|Bid||152.92 x 1200|
|Ask||154.50 x 1100|
|Day's Range||151.50 - 154.00|
|52 Week Range||99.15 - 162.20|
|Beta (3Y Monthly)||0.04|
|PE Ratio (TTM)||26.48|
|Earnings Date||Oct 23, 2019 - Oct 28, 2019|
|Forward Dividend & Yield||3.09 (2.03%)|
|1y Target Est||147.43|
Zacks.com featured highlights include: Hershey, Synopsys, Jones Lang LaSalle, TransUnion and OneMain
Tyson Foods (TSN) is gaining from consistent growth in the Chicken and Beef units. However, rising input costs stemming from market volatilities are concerns.
Kimberly-Clark (KMB) is on track with restructuring initiatives to boost savings and drive efficiency. However, rising input costs and sluggishness in the K-C Professional unit are headwinds.
Strained gross margin and higher SG&A expenses are negatively impacting Sprouts Farmers (SFM) performance. Management expects SG&A expenses for the full year to increase about 10.5% year over year.
Church & Dwight's (CHD) robust brand portfolio is boosting market share across categories. However, weakness in the Specialty Products unit is a worry.
Lamb Weston (LW) focuses on efficient price/mix, buyouts and capacity expansion efforts. However, rising input costs and Poor potato harvest in Europe are worries.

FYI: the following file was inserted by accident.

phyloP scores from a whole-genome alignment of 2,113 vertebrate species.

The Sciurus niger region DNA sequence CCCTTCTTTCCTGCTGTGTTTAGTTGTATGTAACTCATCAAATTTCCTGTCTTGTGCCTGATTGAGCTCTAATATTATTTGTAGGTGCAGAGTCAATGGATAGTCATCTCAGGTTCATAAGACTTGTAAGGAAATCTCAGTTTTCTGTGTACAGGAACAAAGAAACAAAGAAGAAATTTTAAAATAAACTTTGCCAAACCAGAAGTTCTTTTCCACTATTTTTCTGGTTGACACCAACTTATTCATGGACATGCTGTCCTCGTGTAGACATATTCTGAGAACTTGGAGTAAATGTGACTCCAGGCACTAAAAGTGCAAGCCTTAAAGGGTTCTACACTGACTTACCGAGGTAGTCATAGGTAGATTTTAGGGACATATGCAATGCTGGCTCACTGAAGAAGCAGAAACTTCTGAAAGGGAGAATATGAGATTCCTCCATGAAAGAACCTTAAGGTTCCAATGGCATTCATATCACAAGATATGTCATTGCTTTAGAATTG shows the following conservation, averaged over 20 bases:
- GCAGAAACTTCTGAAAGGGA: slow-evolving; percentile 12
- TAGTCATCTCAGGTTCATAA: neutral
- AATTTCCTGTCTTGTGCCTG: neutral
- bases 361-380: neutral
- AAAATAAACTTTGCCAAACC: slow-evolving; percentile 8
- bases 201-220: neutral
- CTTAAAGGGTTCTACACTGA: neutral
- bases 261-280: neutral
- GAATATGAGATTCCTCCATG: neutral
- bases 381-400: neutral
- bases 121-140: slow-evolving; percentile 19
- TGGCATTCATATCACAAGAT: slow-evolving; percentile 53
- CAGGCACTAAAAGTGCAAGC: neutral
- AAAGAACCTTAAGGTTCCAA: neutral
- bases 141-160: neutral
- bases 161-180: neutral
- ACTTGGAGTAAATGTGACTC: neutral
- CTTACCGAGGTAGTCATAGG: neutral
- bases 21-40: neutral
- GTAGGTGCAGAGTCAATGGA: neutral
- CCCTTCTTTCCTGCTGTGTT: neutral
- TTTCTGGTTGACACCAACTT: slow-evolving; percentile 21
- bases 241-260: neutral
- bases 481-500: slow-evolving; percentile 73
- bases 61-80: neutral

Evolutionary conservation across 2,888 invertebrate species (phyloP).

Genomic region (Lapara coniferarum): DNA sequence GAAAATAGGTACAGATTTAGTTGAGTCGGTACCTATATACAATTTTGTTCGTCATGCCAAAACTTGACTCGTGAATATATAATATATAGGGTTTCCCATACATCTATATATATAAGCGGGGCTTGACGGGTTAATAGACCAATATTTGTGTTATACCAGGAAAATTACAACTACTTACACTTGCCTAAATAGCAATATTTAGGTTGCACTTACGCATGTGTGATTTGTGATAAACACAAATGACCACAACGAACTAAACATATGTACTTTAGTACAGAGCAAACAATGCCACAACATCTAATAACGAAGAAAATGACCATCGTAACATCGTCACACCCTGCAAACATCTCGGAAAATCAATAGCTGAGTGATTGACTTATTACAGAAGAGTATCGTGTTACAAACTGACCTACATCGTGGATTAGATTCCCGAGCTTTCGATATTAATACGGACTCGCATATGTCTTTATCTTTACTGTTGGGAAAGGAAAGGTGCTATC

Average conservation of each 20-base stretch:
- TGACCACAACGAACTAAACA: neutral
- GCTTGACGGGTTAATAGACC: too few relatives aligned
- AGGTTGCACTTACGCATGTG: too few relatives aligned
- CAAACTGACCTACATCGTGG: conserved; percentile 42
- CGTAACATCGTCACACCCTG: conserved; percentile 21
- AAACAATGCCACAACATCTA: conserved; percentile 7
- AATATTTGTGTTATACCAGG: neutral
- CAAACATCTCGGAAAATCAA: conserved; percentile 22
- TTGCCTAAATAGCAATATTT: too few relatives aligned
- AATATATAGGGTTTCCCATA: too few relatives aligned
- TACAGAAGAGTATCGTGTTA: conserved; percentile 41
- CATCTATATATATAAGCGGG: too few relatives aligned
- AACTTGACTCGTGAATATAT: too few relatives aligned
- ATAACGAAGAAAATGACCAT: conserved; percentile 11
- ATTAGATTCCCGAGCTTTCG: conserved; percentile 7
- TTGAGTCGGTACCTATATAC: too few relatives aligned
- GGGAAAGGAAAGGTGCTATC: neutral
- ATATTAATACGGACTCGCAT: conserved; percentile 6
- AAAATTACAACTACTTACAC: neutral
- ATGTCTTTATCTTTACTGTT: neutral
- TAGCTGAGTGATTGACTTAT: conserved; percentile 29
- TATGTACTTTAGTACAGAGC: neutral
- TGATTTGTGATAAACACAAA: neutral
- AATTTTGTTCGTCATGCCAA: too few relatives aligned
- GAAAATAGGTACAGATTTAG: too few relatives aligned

Conagra (CAG) plans to develop a new innovation center in Chicago, to primarily cater to product development requirements in the snacking unit.
Tyson Foods (TSN) highlights potential headwinds in Q4 that are likely to dent performance. Consequently, management trims fiscal 2019 view.
Dean Foods (DF) is being hurt by rising costs of class I raw milk and receding fluid milk volumes. Nevertheless, its cost-productivity program is likely to provide some respite.
Campbell Soup's (CPB) fourth-quarter fiscal 2019 revenues gain from advancements in the Snacks unit while the bottom line benefits from lower adjusted tax.
Coty's (COTY) Q4 results depicts persistent softness in the Consumer Beauty segment, due to weakness in Younique. However, growth in the Luxury unit is an upside.
Hershey said in a press release it reached an agreement to acquire ONE Brands, a maker of low-sugar, high-protein and nutritious snacks. Hershey will pay $397 million, or around $325 million net of tax benefits. Hershey's prior acquisitions in the healthy snack segment includes the 2018 purchase of Amplify Snack Brands and a recent investment in vitamin-fortified snack market FULFIL Holdings.